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Arts & Life

One Book Steamboat Takes Page From Antiracist Movement

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Author Ibram X. Kendi’s “How To Be An Antiracist” was a pretty obvious choice for this year’s One Book Steamboat selection, said Jennie Lay, adult programs coordinator at Steamboat’s Bud Werner Memorial Library. One look at the library’s checkout list and it was clear that racism, and particularly antiracism, was a big topic on peoples’ minds.

“This was clearly the book for the year,” Lay said.

The annual community reading program is designed to give the community not just a book, but a subject that people can dive into a little deeper, she said.

“For us, it’s not just a book,” Lay said. “One Book Steamboat has always been about the ability to read the book, talk about it, hear from academics, see documentaries, analyze it and take the whole package deal … We didn’t design our community read to be (an) escape. We designed it to be immersion and enrichment and engagement. I mean, it’s a ‘community read;’ we should do it together.”

Selecting Kendi also gave the library the opportunity to make One Book Steamboat actually more like “Three Books Steamboat.” The event allows readers of all ages to take part, choosing one of three of Kendi’s works: “How To Be An Antiracist” for adults, “Stamped: Racism, Antiracism and You” for young adults, and for toddlers reading with their caregivers, the illustrated board book “Antiracist Baby.”

Being able to do a multi-generational event this year made the event extra special, said Michelle Dover, the library’s circulation services manager.

“Being intergenerational is what we need,” Dover said. “And in a time of COVID, when people are around more, you can imagine people being able to read these books as a family, and model to their children that ‘this is how we have hard conversations.’”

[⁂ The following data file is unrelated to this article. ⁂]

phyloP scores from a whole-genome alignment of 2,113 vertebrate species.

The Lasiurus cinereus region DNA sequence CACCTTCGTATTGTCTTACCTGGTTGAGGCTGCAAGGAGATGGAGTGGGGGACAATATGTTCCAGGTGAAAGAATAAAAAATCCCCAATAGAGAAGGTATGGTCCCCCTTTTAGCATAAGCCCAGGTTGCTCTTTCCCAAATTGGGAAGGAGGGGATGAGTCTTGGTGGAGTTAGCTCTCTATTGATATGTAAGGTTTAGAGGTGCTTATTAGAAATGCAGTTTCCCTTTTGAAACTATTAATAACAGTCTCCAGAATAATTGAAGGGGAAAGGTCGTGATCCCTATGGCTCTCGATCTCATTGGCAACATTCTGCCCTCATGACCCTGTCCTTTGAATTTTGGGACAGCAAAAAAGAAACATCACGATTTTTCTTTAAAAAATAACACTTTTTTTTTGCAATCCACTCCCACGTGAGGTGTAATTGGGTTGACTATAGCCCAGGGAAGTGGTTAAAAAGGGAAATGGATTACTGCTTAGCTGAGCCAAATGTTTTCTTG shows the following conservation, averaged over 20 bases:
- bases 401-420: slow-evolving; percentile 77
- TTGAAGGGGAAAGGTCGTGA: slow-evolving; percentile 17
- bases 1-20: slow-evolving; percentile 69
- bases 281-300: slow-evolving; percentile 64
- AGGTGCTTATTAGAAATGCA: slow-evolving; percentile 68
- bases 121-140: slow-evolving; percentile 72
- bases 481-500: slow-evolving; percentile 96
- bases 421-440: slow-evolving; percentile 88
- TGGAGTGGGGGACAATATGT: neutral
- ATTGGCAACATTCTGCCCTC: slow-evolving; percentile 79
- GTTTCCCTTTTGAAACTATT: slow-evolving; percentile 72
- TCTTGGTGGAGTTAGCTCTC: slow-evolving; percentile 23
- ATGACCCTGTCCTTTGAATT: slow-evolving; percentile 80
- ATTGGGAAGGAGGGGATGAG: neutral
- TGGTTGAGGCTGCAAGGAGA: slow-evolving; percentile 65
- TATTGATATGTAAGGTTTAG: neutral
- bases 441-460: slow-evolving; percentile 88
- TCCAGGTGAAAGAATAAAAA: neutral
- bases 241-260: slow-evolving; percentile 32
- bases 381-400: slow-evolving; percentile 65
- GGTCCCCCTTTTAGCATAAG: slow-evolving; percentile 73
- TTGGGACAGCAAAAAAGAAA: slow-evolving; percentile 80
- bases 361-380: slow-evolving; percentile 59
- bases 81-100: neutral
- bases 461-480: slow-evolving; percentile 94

Previous One Book Steamboat selections have looked at issues of identity (“Inheritance”), poverty (“The Grapes of Wrath”) and the human casualties of the Vietnam War (“The Things They Carried”).

In many cases, the books have brought out unique conversations and interactions between groups that might not otherwise have occurred, Lay said.

“When we did ‘The Things They Carried,’ we had Vietnam vets in our community who had not connected before who were suddenly in the library kitchen sharing recipes that they had learned when they were in combat,” she said. “And they were pulling these recipes out and sharing them over a book.”

While “How To Be An Antiracist” might seem a controversial choice for a community read, Dover said they knew the Steamboat community would be receptive to this book and these conversations.

“I think they want the reality. They want to pull back the screen and see what America is really like, what is going on,” she said. “Because we get so stuck in our own worlds. You drive down the same road, past the same institutions and gas stations everyday, and you need that stop-and-reflect time. I think that’s what COVID has given us.”

While the pandemic has made physically gathering to talk about the book difficult, the library offers virtual meetups and events. They are also facilitating learning pods where smaller groups can discuss the book together.

“This is different this year,” Lay said. “People have to gather in different ways to have these conversations, and everybody has a different way that they’re comfortable with it. Whether they want to stay with just their family, whether they want to do it (on) Zoom. Whether they want to do it on a back porch, a backyard, on hikes. Everybody’s got to find their comfort level.”

One Book Steamboat events are currently ongoing through Sept. 14, 2020.

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